Published for the members of North Itasca Electric Cooperative
VOL. 21 NO. 1 - January 2018
Board Chair Messagecontinued
I find the charts very interesting. The charts show that the electricity consumption growth patterns are very similar for the state and the nation; and I think they point out some issues for us.
Iíll try to be very careful to describe what I see here. First, we did not explore the year-by-year ups and downs. We discussed the slowing rates of growth over the entire time period covered by the charts. It is interesting that both lines can fit on the same chart. Obviously the total consumption in the nation is far, far higher than any single state. But the nationís rate of growth is in a range that fits most states including Minnesota. There is some up and down in both patterns, but the overall trends are declining slightly over the time period here.
There are two faint straight lines that show the declining growth rates, both very similar for Minnesota and the nation. As the charts print in the newspaper, we may not be able to see the very slight difference in the national and Minnesota trend lines. If the patterns continue, then both trend lines will cross the zero line near the middle of the chart. If that happens, it would mean that electricity consumption is not growing at all, but actually shrinking. To me, that is very remarkable. I would never have imagined that electricity consumption would shrink in our nation.
There are several possible reasons for these patterns. I personally believe that the usage of more efficient devices is probably the single most important reason. Another possibility is the economy. We would expect that a recession, especially the severe recession back around mid-2007 through 2009, might result in lower electricity consumption. The newspapers and television reports say that the economy is quite strong right now. The nation has seen a slow and steady period of growth since about 2010, but the growth in the consumption of electricity is slowing. In fact the trend lines appear that they will cross over the zero line soon.
Will this trend continue? Or will something come along to cause long-term growth again? Maybe electric cars with rechargeable batteries? Apparently theyíre coming, but I donít expect to see very many here in this cold weather region for a long time.
Last summer I wrote a brief article in the WATTS News for the members about the financial challenges faced by your electric co-op. One of these challenges is the reduced consumption of electric energy resulting from multiple years of many members taking advantage of opportunities for greater energy efficiency. The state of Minnesota requires every electric energy supplier to provide programs to help its customers achieve greater energy efficiency. These programs are very helpful for consumers. To me itís obvious that people want to save money by getting more bang for every buck spent on electricity. The electric co-ops across Minnesota are noticing the effects of greater energy efficiency on a very broad scale.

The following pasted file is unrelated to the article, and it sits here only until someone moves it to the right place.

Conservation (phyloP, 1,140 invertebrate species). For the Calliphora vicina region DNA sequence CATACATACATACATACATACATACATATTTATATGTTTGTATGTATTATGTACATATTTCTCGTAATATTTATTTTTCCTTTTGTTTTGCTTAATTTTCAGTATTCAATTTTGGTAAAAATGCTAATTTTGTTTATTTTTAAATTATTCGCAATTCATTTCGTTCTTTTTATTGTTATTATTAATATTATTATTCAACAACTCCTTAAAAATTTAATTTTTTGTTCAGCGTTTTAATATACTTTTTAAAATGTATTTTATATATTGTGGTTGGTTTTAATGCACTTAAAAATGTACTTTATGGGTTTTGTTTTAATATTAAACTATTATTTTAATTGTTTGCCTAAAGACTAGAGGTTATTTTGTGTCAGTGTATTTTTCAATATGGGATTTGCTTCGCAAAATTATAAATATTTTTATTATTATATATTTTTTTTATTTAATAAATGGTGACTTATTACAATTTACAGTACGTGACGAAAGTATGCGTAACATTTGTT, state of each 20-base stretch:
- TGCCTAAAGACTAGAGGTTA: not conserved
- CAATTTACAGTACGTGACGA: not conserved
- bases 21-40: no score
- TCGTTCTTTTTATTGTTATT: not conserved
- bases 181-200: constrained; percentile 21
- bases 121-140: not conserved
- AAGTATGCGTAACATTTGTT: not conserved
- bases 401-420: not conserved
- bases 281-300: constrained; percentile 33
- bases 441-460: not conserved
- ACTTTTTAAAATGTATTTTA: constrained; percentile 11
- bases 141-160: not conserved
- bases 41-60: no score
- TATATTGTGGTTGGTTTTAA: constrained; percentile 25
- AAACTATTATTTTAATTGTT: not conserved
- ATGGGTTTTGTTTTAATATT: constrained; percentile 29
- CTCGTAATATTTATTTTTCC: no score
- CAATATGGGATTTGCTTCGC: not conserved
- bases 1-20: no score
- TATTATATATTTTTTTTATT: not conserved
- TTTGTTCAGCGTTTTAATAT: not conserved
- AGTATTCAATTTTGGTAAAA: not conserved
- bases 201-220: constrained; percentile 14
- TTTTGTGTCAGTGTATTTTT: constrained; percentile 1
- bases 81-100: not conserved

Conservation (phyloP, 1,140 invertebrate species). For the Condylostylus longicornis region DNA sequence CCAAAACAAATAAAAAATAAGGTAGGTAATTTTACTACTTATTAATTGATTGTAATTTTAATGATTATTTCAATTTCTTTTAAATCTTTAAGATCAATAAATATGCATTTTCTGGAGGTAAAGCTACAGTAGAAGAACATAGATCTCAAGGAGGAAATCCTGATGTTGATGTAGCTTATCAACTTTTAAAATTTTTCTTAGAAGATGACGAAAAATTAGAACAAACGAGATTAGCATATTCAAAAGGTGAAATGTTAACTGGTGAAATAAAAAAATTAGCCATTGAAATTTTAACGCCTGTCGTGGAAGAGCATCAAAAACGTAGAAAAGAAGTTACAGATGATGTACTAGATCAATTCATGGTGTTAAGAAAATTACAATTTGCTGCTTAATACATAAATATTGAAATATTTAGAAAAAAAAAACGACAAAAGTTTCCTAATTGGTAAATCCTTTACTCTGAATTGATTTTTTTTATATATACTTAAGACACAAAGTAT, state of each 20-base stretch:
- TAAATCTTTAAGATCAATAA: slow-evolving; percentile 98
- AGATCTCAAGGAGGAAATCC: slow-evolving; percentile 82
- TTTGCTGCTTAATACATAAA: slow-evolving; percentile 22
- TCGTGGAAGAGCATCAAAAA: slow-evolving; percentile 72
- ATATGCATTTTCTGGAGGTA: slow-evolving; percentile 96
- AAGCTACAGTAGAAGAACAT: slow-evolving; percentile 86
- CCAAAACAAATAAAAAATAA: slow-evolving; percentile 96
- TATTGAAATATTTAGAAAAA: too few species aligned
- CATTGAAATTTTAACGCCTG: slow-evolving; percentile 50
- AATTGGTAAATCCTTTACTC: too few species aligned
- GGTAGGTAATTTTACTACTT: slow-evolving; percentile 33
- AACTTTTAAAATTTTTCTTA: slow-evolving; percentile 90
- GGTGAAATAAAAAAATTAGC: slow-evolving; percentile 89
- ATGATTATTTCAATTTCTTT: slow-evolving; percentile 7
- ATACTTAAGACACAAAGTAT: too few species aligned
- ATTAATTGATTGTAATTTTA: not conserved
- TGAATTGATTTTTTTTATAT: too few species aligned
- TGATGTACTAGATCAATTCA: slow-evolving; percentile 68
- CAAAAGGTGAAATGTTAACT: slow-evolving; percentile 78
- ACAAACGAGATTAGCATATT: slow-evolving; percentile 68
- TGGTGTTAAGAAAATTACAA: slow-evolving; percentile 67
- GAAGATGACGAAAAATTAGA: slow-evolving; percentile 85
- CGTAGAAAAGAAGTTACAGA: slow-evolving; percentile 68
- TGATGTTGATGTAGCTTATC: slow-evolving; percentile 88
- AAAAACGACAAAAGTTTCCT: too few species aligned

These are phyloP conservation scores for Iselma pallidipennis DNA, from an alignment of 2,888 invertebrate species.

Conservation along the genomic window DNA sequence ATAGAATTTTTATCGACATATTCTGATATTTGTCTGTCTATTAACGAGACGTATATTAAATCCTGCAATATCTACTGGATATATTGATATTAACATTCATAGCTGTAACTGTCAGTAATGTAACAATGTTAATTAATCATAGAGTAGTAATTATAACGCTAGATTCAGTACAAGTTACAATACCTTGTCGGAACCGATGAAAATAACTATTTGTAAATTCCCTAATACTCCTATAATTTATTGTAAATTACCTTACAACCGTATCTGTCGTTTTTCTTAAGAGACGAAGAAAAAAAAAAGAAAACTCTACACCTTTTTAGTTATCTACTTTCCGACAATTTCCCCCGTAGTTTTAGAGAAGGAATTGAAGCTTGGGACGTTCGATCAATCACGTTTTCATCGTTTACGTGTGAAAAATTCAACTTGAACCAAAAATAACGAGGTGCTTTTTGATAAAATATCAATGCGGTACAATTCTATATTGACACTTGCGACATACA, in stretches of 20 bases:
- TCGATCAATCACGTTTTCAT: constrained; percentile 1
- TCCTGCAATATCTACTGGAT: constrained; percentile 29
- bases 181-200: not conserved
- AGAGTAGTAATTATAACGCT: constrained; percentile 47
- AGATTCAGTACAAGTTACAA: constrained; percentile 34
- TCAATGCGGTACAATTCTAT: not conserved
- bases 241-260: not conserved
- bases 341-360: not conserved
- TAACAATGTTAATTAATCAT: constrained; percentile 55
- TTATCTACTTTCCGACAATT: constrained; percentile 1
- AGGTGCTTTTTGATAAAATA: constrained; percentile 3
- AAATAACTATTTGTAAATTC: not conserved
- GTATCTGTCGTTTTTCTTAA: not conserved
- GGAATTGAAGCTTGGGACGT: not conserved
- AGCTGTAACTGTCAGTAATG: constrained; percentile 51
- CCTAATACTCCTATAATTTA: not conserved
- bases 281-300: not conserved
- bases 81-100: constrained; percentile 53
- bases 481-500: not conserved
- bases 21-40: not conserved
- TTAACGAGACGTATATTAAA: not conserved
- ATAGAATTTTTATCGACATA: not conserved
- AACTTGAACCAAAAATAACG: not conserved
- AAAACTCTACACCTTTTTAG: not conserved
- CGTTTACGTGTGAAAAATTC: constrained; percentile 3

Your co-op directors try to learn and understand the challenges we have in common with other co-ops and the challenges that might be particular in certain states or regions of the country. We utilize opportunities provided by interacting with electric co-op directors across the state, the region and sometimes from across the nation. The state and national electric co-op organizations publish educational and technical articles which help us to understand whatís happening elsewhere.
One example of an interaction is the conversation I had by chance at the regional meeting in September of the National Rural Electric Cooperative Association. I met a director of a co-op serving a region on the outer fringes of the Twin Cities metropolitan area. This co-op has been experiencing growth in its membership as more people are building homes in traditionally farming areas. Retail businesses are following the population as it builds out in new areas. The Twin Cities area continues its outward expansion. He told me that his co-op added several hundred new members in 2016, but the sales of electricity had not grown. Wow, I thought, how is that possible? The likely answer is the efforts by residential and business consumers to reduce consumption by improving efficiency.
These factors are considered carefully by the board as we consider the rate structure. Should the rates be more or less dependent on the consumption of electricity? Our experience is that a severe winter will bring in lots of revenue. But we can get into trouble with much less income during mild winters such as the last two. How can we predict whether we will have a milder or a colder winter?
We must pay our bills. We must repay our loans from our bankers. The variations in the severity of the winters make financial forecasting more challenging. The long-term movement toward energy efficient devices makes the prospect of repaying our loans from consumption revenue less dependable. These factors cause the board to take a more conservative approach as we seek stable income.
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